There is a big difference under the law between having mere possession of an illegal drug and trafficking that drug. Law enforcement is committed to stopping those who circulate and sell illegal drugs. For this reason, anyone who is found with a large possession of an illegal drug will be assumed to have the intent to sell, and could ultimately face much more severe legal consequences.
If you have been found with ecstasy in your possession in Georgia, the legal consequences you will face will depend on the amount that you have on your possession. Ecstasy, otherwise known as MDMA, is a Schedule I drug which means that it has a high potential for abuse. The following is an overview of what you need to know if you have been accused of trafficking ecstasy.
The weight of the drugs will determine your sentence
You may face an ecstasy trafficking conviction if you are found with 28 grams or more of ecstasy. If you are found with between 28 and 200 grams of ecstasy, you will face a mandatory prison term of between three and 30 years. You will also need to pay a fine of between $25,000 and $250,000.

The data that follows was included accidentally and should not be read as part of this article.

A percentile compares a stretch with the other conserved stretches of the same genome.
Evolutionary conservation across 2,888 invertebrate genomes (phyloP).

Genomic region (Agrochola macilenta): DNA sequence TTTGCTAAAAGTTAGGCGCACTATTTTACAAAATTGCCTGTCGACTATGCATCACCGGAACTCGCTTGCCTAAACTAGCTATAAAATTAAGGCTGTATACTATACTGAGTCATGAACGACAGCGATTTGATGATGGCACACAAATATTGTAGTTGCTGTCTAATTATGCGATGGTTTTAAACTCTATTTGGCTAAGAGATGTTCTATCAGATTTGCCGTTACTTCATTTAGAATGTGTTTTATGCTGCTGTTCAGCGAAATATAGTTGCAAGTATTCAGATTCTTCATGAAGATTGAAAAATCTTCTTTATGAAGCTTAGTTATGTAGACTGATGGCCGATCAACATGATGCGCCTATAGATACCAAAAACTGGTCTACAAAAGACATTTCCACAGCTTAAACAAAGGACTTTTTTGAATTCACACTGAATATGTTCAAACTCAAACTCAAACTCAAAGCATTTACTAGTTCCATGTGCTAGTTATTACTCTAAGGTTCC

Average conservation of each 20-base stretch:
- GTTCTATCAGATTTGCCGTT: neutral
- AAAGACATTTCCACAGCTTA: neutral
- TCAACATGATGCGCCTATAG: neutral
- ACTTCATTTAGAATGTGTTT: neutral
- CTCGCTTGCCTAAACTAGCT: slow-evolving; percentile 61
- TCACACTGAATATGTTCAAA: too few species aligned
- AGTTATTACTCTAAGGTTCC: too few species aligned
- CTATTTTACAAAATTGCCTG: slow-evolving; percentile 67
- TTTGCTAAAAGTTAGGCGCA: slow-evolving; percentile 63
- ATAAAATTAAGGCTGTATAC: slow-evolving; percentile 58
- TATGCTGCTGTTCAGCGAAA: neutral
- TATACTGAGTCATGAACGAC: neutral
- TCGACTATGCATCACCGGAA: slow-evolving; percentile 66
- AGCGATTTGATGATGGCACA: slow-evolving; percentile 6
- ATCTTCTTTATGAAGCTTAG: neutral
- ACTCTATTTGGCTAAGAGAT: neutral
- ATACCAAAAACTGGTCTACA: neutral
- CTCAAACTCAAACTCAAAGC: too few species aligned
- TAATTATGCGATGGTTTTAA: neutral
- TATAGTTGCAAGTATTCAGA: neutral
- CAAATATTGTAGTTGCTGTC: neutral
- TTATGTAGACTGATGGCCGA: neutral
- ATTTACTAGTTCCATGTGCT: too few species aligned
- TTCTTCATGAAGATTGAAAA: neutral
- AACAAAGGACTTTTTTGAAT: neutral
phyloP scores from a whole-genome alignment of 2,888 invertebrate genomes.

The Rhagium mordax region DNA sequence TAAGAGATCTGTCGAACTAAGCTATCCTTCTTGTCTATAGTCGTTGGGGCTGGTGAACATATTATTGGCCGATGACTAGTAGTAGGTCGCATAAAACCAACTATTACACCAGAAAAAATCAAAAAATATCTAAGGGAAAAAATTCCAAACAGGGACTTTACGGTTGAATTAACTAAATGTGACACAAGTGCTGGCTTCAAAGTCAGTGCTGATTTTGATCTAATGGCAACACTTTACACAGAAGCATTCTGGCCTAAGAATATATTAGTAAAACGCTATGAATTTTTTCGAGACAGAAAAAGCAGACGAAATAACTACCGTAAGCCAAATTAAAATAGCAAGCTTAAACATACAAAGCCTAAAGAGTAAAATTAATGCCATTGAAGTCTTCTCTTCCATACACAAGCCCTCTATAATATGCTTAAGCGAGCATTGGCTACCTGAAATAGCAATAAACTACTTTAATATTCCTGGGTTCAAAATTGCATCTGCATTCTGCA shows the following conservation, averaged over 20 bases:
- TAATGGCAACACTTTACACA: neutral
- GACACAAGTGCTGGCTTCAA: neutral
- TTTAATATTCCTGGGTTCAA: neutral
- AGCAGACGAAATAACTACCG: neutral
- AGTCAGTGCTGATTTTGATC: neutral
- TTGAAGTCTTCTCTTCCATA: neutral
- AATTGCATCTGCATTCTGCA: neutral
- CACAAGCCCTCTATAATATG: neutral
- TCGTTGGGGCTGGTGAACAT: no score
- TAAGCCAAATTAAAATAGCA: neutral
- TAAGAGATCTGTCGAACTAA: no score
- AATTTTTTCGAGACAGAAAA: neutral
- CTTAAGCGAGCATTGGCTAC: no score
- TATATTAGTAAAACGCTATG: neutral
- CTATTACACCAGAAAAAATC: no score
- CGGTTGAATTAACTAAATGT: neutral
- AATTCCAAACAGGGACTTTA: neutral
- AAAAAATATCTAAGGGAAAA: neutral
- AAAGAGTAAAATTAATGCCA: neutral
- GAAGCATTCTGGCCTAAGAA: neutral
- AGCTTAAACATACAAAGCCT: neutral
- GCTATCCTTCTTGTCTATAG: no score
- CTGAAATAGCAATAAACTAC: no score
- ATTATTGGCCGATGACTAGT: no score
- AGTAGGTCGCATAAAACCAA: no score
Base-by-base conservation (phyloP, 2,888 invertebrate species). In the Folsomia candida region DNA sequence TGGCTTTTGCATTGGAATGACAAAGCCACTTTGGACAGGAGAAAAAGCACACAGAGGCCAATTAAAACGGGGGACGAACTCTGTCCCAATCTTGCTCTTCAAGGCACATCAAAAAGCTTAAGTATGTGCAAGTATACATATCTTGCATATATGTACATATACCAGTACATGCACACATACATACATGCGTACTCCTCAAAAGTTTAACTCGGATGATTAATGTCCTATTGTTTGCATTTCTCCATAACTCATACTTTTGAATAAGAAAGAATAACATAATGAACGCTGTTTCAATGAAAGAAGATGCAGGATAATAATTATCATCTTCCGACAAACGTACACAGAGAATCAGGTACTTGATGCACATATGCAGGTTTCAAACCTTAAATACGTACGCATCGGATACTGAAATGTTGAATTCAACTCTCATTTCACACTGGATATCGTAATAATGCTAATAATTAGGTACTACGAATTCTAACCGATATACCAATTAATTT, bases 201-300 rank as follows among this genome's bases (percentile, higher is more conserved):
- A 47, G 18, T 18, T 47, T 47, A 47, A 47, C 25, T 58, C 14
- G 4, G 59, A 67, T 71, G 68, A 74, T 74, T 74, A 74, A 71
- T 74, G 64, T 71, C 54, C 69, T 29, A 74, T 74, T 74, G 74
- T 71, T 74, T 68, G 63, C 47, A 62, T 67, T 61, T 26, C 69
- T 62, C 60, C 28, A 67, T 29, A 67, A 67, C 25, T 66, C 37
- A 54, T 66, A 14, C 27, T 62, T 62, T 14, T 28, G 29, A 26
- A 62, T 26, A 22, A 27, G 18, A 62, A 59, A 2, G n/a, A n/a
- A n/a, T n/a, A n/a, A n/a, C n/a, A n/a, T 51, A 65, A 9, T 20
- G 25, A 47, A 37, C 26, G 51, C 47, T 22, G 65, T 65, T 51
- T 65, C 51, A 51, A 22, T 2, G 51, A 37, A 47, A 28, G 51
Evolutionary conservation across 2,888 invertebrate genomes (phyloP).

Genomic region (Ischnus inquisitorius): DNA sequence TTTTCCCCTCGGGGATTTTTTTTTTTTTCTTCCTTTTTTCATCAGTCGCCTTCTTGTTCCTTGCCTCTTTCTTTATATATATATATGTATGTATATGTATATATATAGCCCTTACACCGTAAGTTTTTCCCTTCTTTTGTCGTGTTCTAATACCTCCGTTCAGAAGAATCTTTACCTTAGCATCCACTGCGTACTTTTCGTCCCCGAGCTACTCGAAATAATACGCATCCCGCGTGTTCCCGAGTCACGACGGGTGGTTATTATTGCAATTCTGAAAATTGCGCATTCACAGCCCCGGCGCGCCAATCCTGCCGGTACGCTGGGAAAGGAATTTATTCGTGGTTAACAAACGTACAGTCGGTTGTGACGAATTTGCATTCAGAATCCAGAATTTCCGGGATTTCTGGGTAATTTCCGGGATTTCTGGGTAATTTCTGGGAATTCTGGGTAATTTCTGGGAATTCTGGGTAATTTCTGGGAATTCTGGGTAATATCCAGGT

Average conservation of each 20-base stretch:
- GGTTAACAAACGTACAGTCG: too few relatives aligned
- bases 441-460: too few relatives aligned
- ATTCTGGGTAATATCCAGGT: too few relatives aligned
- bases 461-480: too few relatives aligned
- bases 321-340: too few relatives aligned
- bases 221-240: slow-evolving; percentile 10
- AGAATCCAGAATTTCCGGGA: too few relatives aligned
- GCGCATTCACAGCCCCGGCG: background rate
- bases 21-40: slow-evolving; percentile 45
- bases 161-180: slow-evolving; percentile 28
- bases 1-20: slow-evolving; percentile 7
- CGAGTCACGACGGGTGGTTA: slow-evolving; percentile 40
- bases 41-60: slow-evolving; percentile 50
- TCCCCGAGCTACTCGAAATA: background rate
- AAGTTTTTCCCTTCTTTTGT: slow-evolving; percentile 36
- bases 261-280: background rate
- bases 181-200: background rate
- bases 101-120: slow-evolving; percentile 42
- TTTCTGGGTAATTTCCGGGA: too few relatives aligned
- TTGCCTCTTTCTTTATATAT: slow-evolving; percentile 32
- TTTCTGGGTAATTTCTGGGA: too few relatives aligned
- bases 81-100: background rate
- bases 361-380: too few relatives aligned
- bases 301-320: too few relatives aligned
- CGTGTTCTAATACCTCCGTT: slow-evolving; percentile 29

The prison sentence could increase if a minor was involved
If you are linked to drug trafficking in cooperation with a minor under the age of 21 years, the crime will automatically be elevated to a felony. This means that you will face a minimum of five years in prison.
There are ways to defend yourself
While criminal penalties for trafficking ecstasy are severe, there are possibilities to reduce your sentence or have charges dismissed by effectively defending yourself. If drugs were found in an item that belongs to you such as a backpack or suitcase, you may be able to give evidence to show that the drugs were planted and that you were not aware that they were on your possession. You may also be able to argue that the drugs you had were for recreational use and that you had no intention of selling them.
If you have been accused of trafficking ecstasy in Georgia, it’s vital that you take swift action to defend yourself. Understanding the law is key to effectively reducing charges.